Contents * Junto meeting August 2 * Upcoming Junto speakers through November * NEW Get Gene Epstein's PowerPoint of his June Junto talk * NEW Objectivist to lead Cato Institute, libertarian think tank * NEW Libertarianism, Anarchism, Austrian Economics * NEW Ten must-read books on free market economics * NEW Ten books on capitalism for beginners * NEW NY Times Magazine writes of govt licensing of jobs * NEW "Atlas Shrugged" part 2 filming complete * NEW Horatio Alger's book contains luck & conscientiousness * NEW Objective Standard fundraising event, Sun., July 29 * NEW Doctors for Disaster Preparedness Annual Meeting * NEW New York City Ayn Rand Meetup, Sunday, Aug. 5 * NEW "Atlas Shrugged" Reading Group, by chapters, Aug. 19 * NEW To Obama "Atlas" is how-to manual not cautionary tale * NEW Math museum coming in Dec. 15, 26 St., off 5th Ave. * NEW Doug Casey on "Atlas Shrugged" film, part 1 & book * NEW Molly Sechrest on NY Times "Share the Wealth" * Ayn Rand walking tours, 2012 * NYCjunto-discuss list * About this newsletter ************************************************** Junto is a group that shares information and discusses current issues... plus presents speakers to talk with us: Gary Jason Classical Liberal Ethics and Immigration Thursday, August 2 Admission Free -- No reservation necessary * We'll socialize from 7:00pm. NOTE, many changes here: * People who want to make an announcement or introduce themselves should sign up on the sheet at the entrance table. * At 7:30pm the moderator, Gene Epstein, will call on people who signed up, in order. Each person will have up to 4 minutes to make their announcement, including taking comments and questions about it from the audience. * The speaker will begin promptly at 8:00pm. The talk will be about 45 minutes, uninterrupted. People in the audience should take notes for questions and discussion afterward. * At about 8:45pm the questions and discussions will begin. Anyone in the audience can have 4 minutes for a discussion or rebuttal of the speaker's points. * The meeting will continue to about 10:00pm. General Society Library, 20 West 44 St., between 5th and 6th Aves., NYC near the Grand Central Terminal Subway: 4, 5, 6, S to Grand Central -- 42nd St. or B, D, F, 7 to 42nd Street -- Sixth Ave. at Bryant Park or A, C, E, N, Q, R, S, 1, 2, 3 to Times Square -- 42nd St. Bus: M1, M2, M3, M4, M5, M42, M98, M101, M102, M104, Q32 Train: MTA Metro-North Railroad to Grand Central Car: Some private parking facilities in the area. Parking on side streets is metered, limited to specific days and times. Please note: * Discussions are intense, but polite. Participation by all attendees is highly encouraged. * Junto meets on the first Thursday of every month. Gary Jason's been a philosophy instructor for over thirty years. He teaches philosophy at California State U., Fullerton. His newest book, "Dangerous Thoughts: Selected Writings on Contemporary Issues"" is available at Amazon. He's the author of several books, including "Critical Thinking: Developing and Effective Worldview", "Introduction to Logic" and "The Logic of Discovery". He's a senior editor of online magazine Liberty, formerly the paper magazine Liberty: LibertyUnbound.com He's published about 500 academic and trade articles, book reviews, movie reviews, opinion editorials and other short opinion pieces. He has a bachelors both of physics and of philosophy, UCLA; M.A. and Ph.D. philosophy with emphasis in the history and philosophy of science, UCLA; M.S. computer science, Kansas State U. He was born in Pittsburgh, grew up in Los Angeles, lives in San Clemente, CA. Read more about him at: ProfGaryJason.com Read his articles... academic: tiny.cc/academicGJ trade: tiny.cc/tradeGJ Liberty Magazine: tiny.cc/libertyGJ ————————————————————————— Visit Junto's site for information on current and past speakers, read previous newsletters, to sign up for the Junto e-newsletter: NYCjunto.com Visit Junto on Facebook: on.fb.me/JuntoNYC Follow Junto on Twitter (we thank Kevin Levine): twitter.com/NYCJunto ————————————————————————— Junto focuses on libertarianism, Objectivism and investing. Our founder and host is Victor Niederhoffer. Visit his site at: DailySpeculations.com ************************************************** Please email the above text to your freedom loving friends who might be interested in Junto. Feel free to use the above text to promote Junto among libertarians, Objectivists and investors. ————————————————————————— Come to Junto, meet these upcoming speakers: * September 1, Richard Kostelanetz is a writer and artist. He often attends Junto. He's been a contributing/advisory editor of many arts journals, the author of many books, among them "Political Essays" and "More On Innovative Music(ian)s" Visit his site: tiny.cc/rKosti * October 4, Gary Hoover, read his bio: tiny.cc/HooverBio * Nov. 1, Greg Rehmke, program director Economic Thinking, programs for high school, homeschool and college. Visit his site: tiny.cc/gRehmke NEW______________________________________________ Get Gene Epstein's PowerPoint of his June Junto talk "Bubble Trouble: Myths and Realities of the Failure of CRapitalism that Caused the Great Recession" This PowerPoint will be emailed to if you ask for it at: gene.epstein(at)gmail.com NEW______________________________________________ Objectivist/banker to lead Cato Institute, libertarian think tank John Allison, on the board of the Ayn Rand Institute, will replace Ed Crane as Cato's CEO this October. Cato is in D.C., yearly commissions and publishes more than a dozen books, and scores of studies, on policy issues including taxing, spending, education, free speech, Social Security, regulation, federalism, individual rights, rule of law, globalization, national security and the environment. Crane, who co-founded Cato in 1974, calls Allison "a superstar businessman, a superstar libertarian....he is admired and respected, even revered..." Allison is a frequent lecturer on capitalism and business nationwide. During his 20 year tenure as chairman and CEO of BB&T he grew it from a local bank with $4.5 billion in assets to a regional bank with $152 billion in assets. Allison used his knowledge of Ayn Rand's philosophy to create the BB&T mission statement and its corporate culture based on the Objectivist values and virtues. He said, "Cato is a great asset for the libertarian free society movement. Cato has made some very important contributions. It can be even more impactful in providing the intellectual ammunition to move our society back to the principles that made America great in the first place.... " 'Atlas Shrugged' is my favorite work. BB&T has sponsored 68 programs on the moral foundations of capitalism where 'Atlas Shrugged' is one of, although not the only, of the prescribed readings. 25,000 students go through the program annually. Thousands describe the program as life changing and almost all of them attribute the transformation of their worldview to 'Atlas Shrugged'. "They do not all agree with Rand's philosophy but they appreciate the sense of life, of the power of purpose, of reason, and they have never in their whole educational career heard this point of view." The above Allison quotes are from his interview at Forbes: tiny.cc/AllisonForbes Below is from: tiny.cc/AllisonWinstonS When John Allison retired as chairman, CEO of BB&T Corp. in 2009, he said he wasn't through with his business career. Even as Allison, 63, became a distinguished professor of practice at the Wake Forest U. Schools of Business in fall 2009, his passion remained focused on "defending individual rights and free markets." Allison said he believes he was chosen by Cato because of his experience in running a large and successful corporation with free-market ideals as part of its mission. "Libertarianism is a bigger umbrella than Objectivism," Allison said. "That doesn't mean everyone has to share my beliefs, although the vast majority of libertarians have been influenced by Rand. "Some libertarians agree with all her points, while some disagree with some of them." NEW______________________________________________ Richard Ebeling on Libertarianism, Anarchism and the Truth of Austrian Economics The Daily Bell interview July 8, 2012 by Anthony Wile Here are a few highlights which give you a sense of how much can be learned from this interview. Bio: [Ebeling was] president of the Foundation for Economic Education (FEE) from 2003 to 2008 and was the Ludwig von Mises Professor of Economics at Hillsdale College, in Michigan (1988-2003). Dr. Ebeling is the author of "Political Economy, Public Policy, and Monetary Economics: Ludwig von Mises and the Austrian Tradition" (2010), "Austrian Economics and the Political Economy of Freedom" (2003) and is also the editor of the "Selected Writings of Ludwig von Mises", based on the "lost papers" of Ludwig von Mises, which he recovered from a formerly secret KGB archive in Moscow, Russia. [In "Political Economy"] I present a detailed analysis and comparison, for instance, of the Austrian and Keynesian conceptions of money, business cycles and the causes and cures for the Great Depression of the 1930s. I explain the similarities and differences between Mises and Joseph Schumpeter on money and economic fluctuations, as well as a contrast between the Austrians and the Swedish or Stockholm School of Economics.... [Regarding anarcho-capitalists} I think all classical liberals and libertarians should keep in mind that there are very few of "us" and a whole lot of collectivists who are controlling the political, economic and social affairs of our societies. We should focus on what we all agree upon: the freedom and dignity of the individual human being; and the attempt whenever and wherever on our part to reduce, repeal and abolish all forms of regulation, control, restriction, prohibition on the peaceful and honest affairs of our fellow men.... ...Austrians argue that economics is fundamentally a science and study of "human action." It attempts to trace out the logic and implications of man's intentional conduct in selecting among ends desired and applying perceived means to try to attain them. Austrians emphasize that all human action and the social and market interactions among men occur in a setting of imperfect knowledge, inescapable degrees of uncertainty and always through the passage of time. They try to explain the market processes by which men discover mutual gains from trade. They emphasize that the networks of social institutions in which and through which men discover ways to coordinate their interdependent actions in complex systems of division of labor are not the creations of government edict or command; but are most often among those unintended consequences of multitudes of self-interested individual actions and interactions. Read all of this interview at: tiny.cc/EblingEcon NEW______________________________________________ Ten must-read books on free market economics From Laissez Faire: The Uncompromised Case for Capitalism Don Watkins of the Ayn Rand Institute, recommends: * Economics in One Lesson by Henry Hazlitt You can read the entire book free: tiny.cc/OneLesson * The Making of Modern Economics: The Lives and Ideas of the Great Thinkers by Mark Skousen * Economic Policy: Thoughts for Today and Tomorrow by Ludwig von Mises. * Prosperity Through Freedom by Lawrence Fertig * Selected Essays in Political Economy by Frédéric Bastiat. * The Economic Way of Thinking by Paul Heyne * Economics for Real People by Gene Callahan. * Time and Money by Roger W. Garrison. * Capitalism by George Reisman He spoke at Junto when this book came out in 1996. Free download PDF of whole book: tiny.cc/CapitalReisman * Human Action by Ludwig von Mises Read more about each of these books: tiny.cc/Must-ReadEconomics NEW______________________________________________ Ten books on capitalism for beginners From Laissez Faire: The Uncompromised Case for Capitalism Don Watkins of the Ayn Rand Institute, recommends: * Atlas Shrugged by Ayn Rand. * Capitalism: The Unknown Ideal by Ayn Rand. * Economics in One Lesson by Henry Hazlitt. You can read the entire book free: tiny.cc/OneLesson * Basic Economics by Thomas Sowell. * Capitalism and the Historians by F.A. Hayek (ed.) * The Birth of Plenty by William J. Bernstein * Interventionism by Ludwig von Mises. * The Clash of Economic Ideas by Lawrence H. White * The Myth of the Robber Barons by Burton Folsom. * How an Economy Grows and Why It Crashes by Peter D. Schiff and Andrew J. Schiff. Read more about each of these books: tiny.cc/capitalismBeginner NEW______________________________________________ NY Times Sunday Magazine writes about govt licensing of jobs This article would almost fit in a libertarian publication, it's surprising here. It's about the way governments use regulations to prevent people from working or selling products. Part of it features the Institute of Justice, the libertarian legal group which defends people being prevented from using their rights by governments. Read it here: tiny.cc/hairBraid NEW______________________________________________ "Atlas Shrugged" part 2 filming complete Duncan Scott, producer of The Objectivist History Project, is a co-writer of the "Atlas" part 2 film. He was the speaker at two of the Junto Ayn Rand birthday celebrations Here's a photo taken during the filming of part 2. It's of Nathaniel Branden to whom "Atlas Shrugged" was originally co-dedicated, David Kelley of The Atlas Society, Duncan Scott and John Aglialoro the film's co-producer: tiny.cc/Atlas2filming The score is being written Cris Bacon, who did the score for the Spielberg TV series "Smash". "Atlas" part 2 will be in theaters nationwide on Friday, Oct. 12, 2012. For up to date information: tiny.cc/Atlas2 NEW______________________________________________ Horatio Alger's book contains luck and conscientiousness Last year a Junto speaker sold "Ragged Dick" by Horatio Alger and encouraged people to read it. Liberty magazine had published an article saying the Alger books were about luck, not personal achievements. I recently read the book and although it does have elements of luck, the core of the book is the 14 year old hero's conscientiousness. He's a shoe shine boy who lives on the street. He appreciates the advice given to him by rich people. Through them he learns to value planning ahead, saving money and learning to read and write. He follows their advice in clever and original ways. As a result of these things and some luck, he takes himself from street urchin to middle class. This book was written in 1867, as a 12 part serial for a magazine for young boys on American farms and small towns. Also, the book is filled with information about Manhattan, descriptions of streets, buildings and the beginning of the construction of Central Park. Plus you always know where you are in the city, exactly which cross street and avenue. Another treat is learning of our hero's street smarts. He teaches people who are new to the city about street cons and cons in shops as they meet these villains. You can read all of this book at: tiny.cc/RaggedAlger NEW______________________________________________ The Objective Standard fundraising event, Sun., July 29 Arrive 12:45pm, starts 1:00pm to 6:00pm, with coffee break The Estonian House, 234 E. 34th St. west of 2nd Ave., NYC New York Objectivist Society is supporting the quarterly magazine The Objective Standard. It features three speakers: * Andrew Bernstein will present "The Tragedy of Theology: How Religion Caused and Exacerbated the Dark Ages." It was published in The Objective Standard as a response to Rodney Stark's book, "The Victory of Reason." The book claimed that the medieval Catholic Church was responsible for Western commitment to reason, science and freedom. Andrew shows that Stark's claim is both historically false and philosophically impossible. The truth is that the medieval Church, as a preeminent example of an institution subordinating reason -- man's survival instrument -- to faith, was the main reason that the age was dark and that many men failed to survive it. Stark's 2005 book was so well received in the intellectual culture -- e.g, published by Random House, glowingly reviewed by The NY Times, etc. -- makes a refutation of his thesis all the more urgent. Andrew has a Ph.D. philosophy CUNY, has taught philosophy at SUNY Purchase and Marymount College. His books are: "The Capitalist Manifesto," "Objectivism in One Lesson," "Capitalism Unbound" and "Capitalist Solutions." He's a regular columnist at Forbes.com. * Richard Salsman asks and answers "Can the World Return to the Gold Standard? If So, How?" For the past 40 years the world's paper monies have had no relation to gold (real money) -- unlike the prior forty centuries. As a result, the size and scope of government has expanded enormously, money-banking-debt crises have proliferated, the cost of living has sky-rocketed, and economies have stagnated. Richard explains why 60 nations converged on the gold standard in the decades before WWI, how that system performed and its moral-political prerequisites. He discusses how and why this system was lost entirely by 1971, and concludes with answers to these questions: Can we ever return to the gold standard? If so, how could it be done? Must we also "end the Fed?" If so, how? Richard is pres. of InterMarket Forecasting, contributing editor of The Objective Standard and author of The Capitalist column at Forbes.com. * Craig Biddle will talk about "Living Purposefully". Objectivism holds that one's success in life depends on one's choosing and achieving three cardinal values: reason, purpose, and self-esteem. While much has been said about reason and self-esteem, relatively little has been said about purpose. What exactly is this value? How does one embrace it? What does it mean to live purposefully? Craig is founder/editor of The Objective Standard and author of "Loving Life: The Morality of Self-Interest and the Facts that Support It." You'll meet all three lecturers at the general panel Q&A. $30 per person, cash at door. Everyone is invited to join the speakers and NYOS co-founders Armen and Arshak Benlian to a local restaurant for dinner and stimulating discussion. Learn more at: tiny.cc/ObjStandard Sign up at: info(at)NewYorkObjectivistSociety.org NEW______________________________________________ Doctors for Disaster Preparedness Annual Meeting Art Robinson, Junto speaker, is involved with this event. July 27 tour of Brookhaven National Lab. is optional. Seventeen speakers, including Robinson, July 28 and July 29 Long Island Marriott, Uniondale, NY. Learn about it here: DDPonLine.org NEW______________________________________________ New York City Ayn Rand Meetup, Aug. 5 Come join us on Sunday, 3:00pm. Normally this is on the last Sunday of the month, but it was changed this month. There'll still be an Aug. 26 meeting. As always, we'll talk about Ayn Rand, her works, Objectivist life, challenges, options, associations and knowledge. Give and take, open to all, no charge, no reservations. It's at The Midtown Restaurant, 155 East 55 St., between 3rd and Lexington Avenues, in Manhattan, free. Benny Pollack, Ayn Rand Meetup organizer says:"Join our group of regular Objectivists for a lively discussion on topics related to Ayn Rand and Objectivist philosophy in general. "Please join us. If you are already versed in the topic, want to learn or just want to spend an intellectually stimulating afternoon, please come. I hope to see you all there." The Ayn Rand Meetup is usually on the last Sunday of each month but this July meeting was changed to the first week in Aug so it wouldn't conflict with The Objective Standard fundraising event. Learn more about it at: AynRand.meetup.com/8 NEW______________________________________________ "Atlas Shrugged" Reading Group, a chapter a month, Aug. 19 New York Objectivist Society, third Sun. every month, 5:00pm to 7:00pm, Bryant Park, behind the library between 42 St. and 40 St. The group will meet by the statue of Bryant on the east end of the park. In bad weather meet in the Sony Atrium, Madison Ave. between 55th and 56th Streets. The discussion will be of Part 2, Chapter 6, "Miracle Metal." There's a $5 fee which goes to Ayn Rand Institute's project which gives free books by Ayn Rand to schools. This Reading Group has only one rule -- you can't integrate or refer to material in the text which hasn't been covered yet. Read about it here: tiny.cc/AtlasRead NEW______________________________________________ To Obama "Atlas" is a how-to manual not a cautionary tale Obama recently said, "If you've got a business -- you didn't build that. Somebody else made that happen." Instapundit posted this conversation from "Atlas Shrugged": "He didn't invent iron ore and blast furnaces, did he?" "Who?” "Rearden. He didn't invent smelting and chemistry and air compression. He couldn't have invented his Metal but for thousands and thousands of other people. His Metal! Why does he think it's his? Why does he think it's his invention? Everybody uses the work of everybody else. Nobody ever invents anything." She said, puzzled, "But the iron ore and all those other things were there all the time. Why didn't anybody else make that Metal, but Mr. Rearden did?" Instapundit [Glenn Reynolds] says: "Ouch." This is from: tiny.cc/AtlasHowTo NEW______________________________________________ Math museum coming Dec. 15, at 26 St., off 5th Ave. Glen Whitney told Junto about his plans a few years ago. He's raised nearly the $24 million necessary for the Museum of Mathematics, or MoMath, at 11 E. 26 St. It will show children and adults that math is fun, beautiful and will help people get "really good jobs". It will open with 35 exhibits, including Feedback Fractals. About a dozen more exhibits to come later. Learn more at: MoMath.org NEW______________________________________________ Doug Casey on "Atlas Shrugged" film, part 1 and the book His Casey Research helps self-directed investors earn returns through innovative investment research designed to take advantage of market dislocations. His meetings are one of the inspirations for Junto. This is from an interview on his site: tiny.cc/CaseyAtlas As in all good science fiction, Rand successfully anticipated a lot of things. Even though she wrote the book back in the 1950s, she posited the existence of biometric security devices, the economic extraction of shale oil, new high-strength metal alloys and a sonic weapon developed by the government to subdue the population. She was especially prescient with the socioeconomic aspects of the dystopian future she painted. Actually, she was far too conservative about how powerful the U.S. government would become. On the macro level, she hit the nail on the head, writing that the final economic collapse would start in the more collectivized European countries before hitting the U.S. On the micro level she was spot on, writing about back-room deals between corrupt corporate CEOs and their cronies in Washington; she anticipated Goldman Sachs conniving with Nancy Pelosi. And on the individual level, I can't count the thousands of times I've seen people act in ways Rand depicted in her novel. Heroic people struggling to innovate and create wealth; the intellectually dishonest refusing to question their superstitions; hypocrites who go through mental gymnastics to make excuses for themselves; and just plain dirtballs acting the way they always do. But in some ways, she underestimated how far beyond bad, how totally ludicrous, things would get. In today's U.S., Dagny would never get to tear out all that old rail track and put in some new, controversial metal. That was a salable concept back in the 1950s, but today, OSHA, EPA, and a host of federal, state and local authorities would kill the idea before it got off the drawing board.... ...I finally did watch [the "Atlas Shrugged" film] on DVD. I'm not surprised it didn't do well in the box office, given that the ideals in the story are the opposites of what most people are taught is right and good. But I liked it. It was obviously a somewhat low-budget film, but I thought it was well acted and well shot. Best of all, it stuck pretty close to the story line in the book, and was true to its intellectual themes.... ...And, after 50-some years, it needed making. NEW______________________________________________ Molly Sechrest on NY Times opinion piece "Share the Wealth" Molly often attended Junto before moving to Texas. Read her comment, about Social Security and Medicare being transfers of wealth from the young to the old: tiny.cc/MollyWealth ___________________________________________________ Ayn Rand walking tours, 2012 Fred Cookinham has five different Ayn Rand walking tours: tiny.cc/TourRand Some dates are scheduled in advance but all are available as private tours. Ayn Rand's Park Avenue, EVERY Wed., plus Nov. & private tours Where Rand lived and held her salons. Scenes from "Atlas Shrugged." Where Rand learned about architecture from Ely Jacques Kahn, in his own masterpiece Art Deco building. Meet on NE corner on east 42nd St. at Vanderbilt Ave. Grand Central Terminal's SW entrance. Subway stops: Grand Central 1-1/2 hour tour EVERY Wednesday through September 26 at 6:15pm November 4, Sunday at 11:00am November 24, Saturday at 11:00am Tour also available on request. Skyscrapers of "The Fountainhead" private tours only The changing styles in architecture -- from Beaux Arts to Art Deco to International Style -- that form the background to the story of Roark's struggle. Was Roark Wright? -- the real-life models for Rand's characters. Meet at Number 1 Broadway, at Battery Place. Subway stops: Bowling Green 2-1/2 hour tour, starts at 11:00am Tour also available on request. "Atlas Shrugged" starting in Nov. & private tours See places Rand researched and fictionalized in her novel, around and in Grand Central Terminal. Meet on the SE corner of Park Ave. at E. 50th St. Outside the Waldorf=Astoria Hotel. Subway stops: Number 6 to E. 51st St. or Grand Central. 1-1/2 hour tour, starts at 11:00am November 17, Saturday November 18, Sunday Tour also available on request. Ayn Rand Fifth Avenue, private tours only Art and architecture in the glamour shopping district of the Twentieth Century world. Central Park South, Rockefeller Center, the Stork Club, and where Random House published "Atlas Shrugged." Where Rand bought her paintings, clothes, and fancy dinners. Meet at the Columbus statue in Columbus Circle. Subway stop: Columbus Circle. 2-1/2 hour tour, starts at 11:00am Tour available on request only. Ayn Rand on Broadway, private tours only Skyscrapers, newspapers, Broadway and books. DeMille, Hellman, and where Alan Greenspan played sax. Where "The Night of January 16th," "The Unconquered," and "Think Twice" were produced. Isabel Paterson at the Herald Tribune. Patricia Neal, the Shuberts, the Gershwins, and of course more Art Deco. Meet on the NE corner of Broadway and W. 49th St. 2-1/2 hour tour, starts at 11:00am Tour available on request only. All scheduled tours are $20, $15 for those over 65, except where noted. Private tours are available for $30 a person. To arrange for your private tour or for more information, call Fred at home: 718-397-9019 or on his cell: 917-607-9019 or email him: fcookinham [at] juno.com "Fred is a kind of poet and street professor...." Anne Heller, "New York Observer" 2/9/04, author of "Ayn Rand and the World She Made." "Fred's a valuable asset in NYC. I encourage those who live here or who visit, to take advantage of his research, knowledge and ability to communicate. His perspectives on American history, libertarianism, and Objectivism as well as his appreciation of the arts integrate many interesting facts and influences on our culture." Lee Clifford, Junto attendee Fred Cookinham's walking tours keep getting better, because he never stops researching. He's often at Junto and Ayn Rand Meetups. At least once a year he does a reading from Rand at Junto. Highlights of previous years * Fred gave a special "Ayn Rand and Free Market Tour" for Mont Pelerin Society. * "Ayn Rand's Park Ave" on BBC's Radio 4 "The Right Stuff". ————————————————————————— NYCjunto-discuss list Junto members can discuss Junto speakers and other topics. You can read these posts at: yhoo.it/JuntoP To post to this list you need to be a member of it. Become a member at: yhoo.it/JuntoD or send an email to: NYCjuntofirstname.lastname@example.org ————————————————————————— About Junto * Gene Epstein moderates Junto. He's the economics editor and book review editor of Barron's, the weekly business magazine. * Iris Bell writes this e-newsletter * Oleg Atbashian created NYCjunto.com. He also sends out this e-newsletter and cares for its email list. * Andy George helps with the sound system and supplies music. * Our founder and host is Victor Niederhoffer. Visit his site at: DailySpeculations.com * This e-newsletter comes out twice a month. You might get an occasional extra email about a timely event. * To subscribe to this newsletter put "Junto list" in the subject line, email your name & preferred email address to: email@example.com ————————————————————————— END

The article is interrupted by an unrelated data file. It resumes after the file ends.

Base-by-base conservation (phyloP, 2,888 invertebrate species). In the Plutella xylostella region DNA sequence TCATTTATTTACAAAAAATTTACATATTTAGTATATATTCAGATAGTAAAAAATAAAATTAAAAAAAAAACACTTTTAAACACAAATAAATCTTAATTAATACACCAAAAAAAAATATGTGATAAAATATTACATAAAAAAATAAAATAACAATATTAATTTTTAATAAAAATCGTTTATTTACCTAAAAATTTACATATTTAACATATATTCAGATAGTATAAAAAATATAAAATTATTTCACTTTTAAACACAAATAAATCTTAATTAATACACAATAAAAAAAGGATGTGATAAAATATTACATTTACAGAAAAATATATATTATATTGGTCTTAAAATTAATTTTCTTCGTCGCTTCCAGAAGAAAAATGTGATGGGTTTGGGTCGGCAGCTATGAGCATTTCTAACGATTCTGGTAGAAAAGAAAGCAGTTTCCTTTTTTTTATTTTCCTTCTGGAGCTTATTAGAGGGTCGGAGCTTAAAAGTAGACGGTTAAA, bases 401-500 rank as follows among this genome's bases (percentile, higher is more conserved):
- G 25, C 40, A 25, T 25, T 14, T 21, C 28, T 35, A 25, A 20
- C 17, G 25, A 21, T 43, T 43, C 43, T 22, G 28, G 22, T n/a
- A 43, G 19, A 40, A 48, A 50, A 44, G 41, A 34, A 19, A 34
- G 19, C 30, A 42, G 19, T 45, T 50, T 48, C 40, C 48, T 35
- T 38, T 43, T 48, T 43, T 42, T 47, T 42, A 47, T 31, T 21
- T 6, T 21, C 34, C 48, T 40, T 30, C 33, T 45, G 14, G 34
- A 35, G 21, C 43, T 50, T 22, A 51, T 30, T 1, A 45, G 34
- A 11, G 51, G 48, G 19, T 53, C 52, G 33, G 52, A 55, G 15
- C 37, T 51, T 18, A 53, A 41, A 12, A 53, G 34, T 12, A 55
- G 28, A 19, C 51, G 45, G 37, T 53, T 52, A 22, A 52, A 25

NYC Junto Newsletter – July 2012: Suggestions of things to read and do